Celebrating International Women's Day with Glass Lion winners
International Women's Day took place on March 8. It is a global day celebrating the social, economic, cultural and political achievements of women. The day also marks a call to action for accelerating gender parity. To celebrate this year's event, we've picked out five pieces of work that have won a Glass Lion: The Lion for Change. Each has demonstrated ideas intended to change the world; that is, work which sets out to positively impact ingrained gender inequality, imbalance or injustice.
Glass Lion: The Lion for Change is supported by Facebook
#Bloodnormal for Essity by AMVBBDO
We live in a world that silences and shames women for having periods. Culture is awash with imagery of blood, in medical, crime and horror films and live sports. Yet periods are either absent or ridiculed if it is shown. Bloodnormal wanted to challenge this stigma and show that periods are normal and beautiful. And without shame. But it is easier said than done, broadcasting authorities still police the showing of period blood, often ruling its depiction can cause offence. But to end a taboo you must break it.
Sindoor Khela - No Conditions Apply for The Times Of India by FCB India
Historically, India has been a deeply religious society. In a Hindu majority country, religious sentiments are often cited as reasons for depriving women of their rights. With the ruling government now identifying as conservative Hindus, the Godmen of India are more emboldened than ever before. In this socio-political climate, it is imperative for a newspaper that stands for positive change, to do something. This campaign brought back the fundamental truth, that we’re stronger when we stand together. A growing sisterhood of women is capable of demanding and claiming equality from any of our Gods or Godmen.
Touch the Pickle for P&G India by BBDO India
While sanitary pad advertising portray images of the emancipated young woman leading active lives in spite of their periods, the reality for young women in India is very different. Deep rooted period taboos passed down through generations feed a culture of shame. It is propagated by elders in the family who lay strict restrictions on what menstruating women can’t do, like not entering the kitchen, not attending social events, and even not touching pickles for fear it will rot with their mere touch. In challenging the culture of shame propagated by archaic period taboos, Whisper not only found a deeper relevance but also impacted the lives of millions of young women.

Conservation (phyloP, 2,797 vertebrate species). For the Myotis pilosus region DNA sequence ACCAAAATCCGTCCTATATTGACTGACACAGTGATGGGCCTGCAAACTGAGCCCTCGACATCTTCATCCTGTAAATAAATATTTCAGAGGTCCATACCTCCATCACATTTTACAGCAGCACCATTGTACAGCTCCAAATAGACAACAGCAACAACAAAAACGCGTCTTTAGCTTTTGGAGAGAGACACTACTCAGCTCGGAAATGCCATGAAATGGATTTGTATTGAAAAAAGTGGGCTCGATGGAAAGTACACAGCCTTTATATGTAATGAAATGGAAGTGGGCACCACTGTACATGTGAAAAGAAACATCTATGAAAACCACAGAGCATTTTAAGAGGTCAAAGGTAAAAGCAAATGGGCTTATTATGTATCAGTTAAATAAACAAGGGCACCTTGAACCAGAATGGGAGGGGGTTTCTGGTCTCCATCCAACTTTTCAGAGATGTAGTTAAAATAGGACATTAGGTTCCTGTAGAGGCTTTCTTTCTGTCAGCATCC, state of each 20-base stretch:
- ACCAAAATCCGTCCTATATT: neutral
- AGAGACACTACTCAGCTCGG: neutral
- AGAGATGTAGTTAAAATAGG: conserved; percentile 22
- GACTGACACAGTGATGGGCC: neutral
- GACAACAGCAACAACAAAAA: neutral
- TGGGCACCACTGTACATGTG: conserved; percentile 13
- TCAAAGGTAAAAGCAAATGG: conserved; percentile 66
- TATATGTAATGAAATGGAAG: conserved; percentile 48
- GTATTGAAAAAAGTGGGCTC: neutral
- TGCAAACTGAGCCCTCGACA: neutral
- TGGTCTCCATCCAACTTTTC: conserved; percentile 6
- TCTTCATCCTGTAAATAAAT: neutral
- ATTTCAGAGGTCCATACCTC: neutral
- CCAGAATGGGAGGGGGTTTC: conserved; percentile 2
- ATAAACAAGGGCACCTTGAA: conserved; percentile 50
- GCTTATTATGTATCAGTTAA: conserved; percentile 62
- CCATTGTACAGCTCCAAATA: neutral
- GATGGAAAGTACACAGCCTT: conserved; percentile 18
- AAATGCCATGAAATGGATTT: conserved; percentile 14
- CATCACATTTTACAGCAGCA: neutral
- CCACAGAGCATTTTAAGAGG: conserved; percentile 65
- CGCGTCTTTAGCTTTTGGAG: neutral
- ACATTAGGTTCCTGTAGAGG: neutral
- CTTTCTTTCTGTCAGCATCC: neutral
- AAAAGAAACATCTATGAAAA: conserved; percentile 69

The Worst Soap Opera for UNICEF by Pagés BBDO
In the Dominican Republic, 37% of women get married before turning 18, and 12% before their 15th birthday. To make matters worse, the law actually allows this but a big part of the country is blind to this reality. UNICEF asked for our help to make this a matter of national interest and demand action from the government to change the law.
Writing Our Rights: The Empowerment Workbook for Ignite by Pereira & O'Dell
Women make up 51% of the population but only hold 22% of the elective office. Ignite, an organisation dedicated to getting young women involved in politics, aimed to change this number by inspiring girls to become the next generation of political leaders. With a budget of $30,000, they created 300 workbooks that contain a lesson in empowerment within their handwriting practices. Every book sold gave them the ability to print another three, while free downloads made the book widely available to those who couldn’t wait to start learning.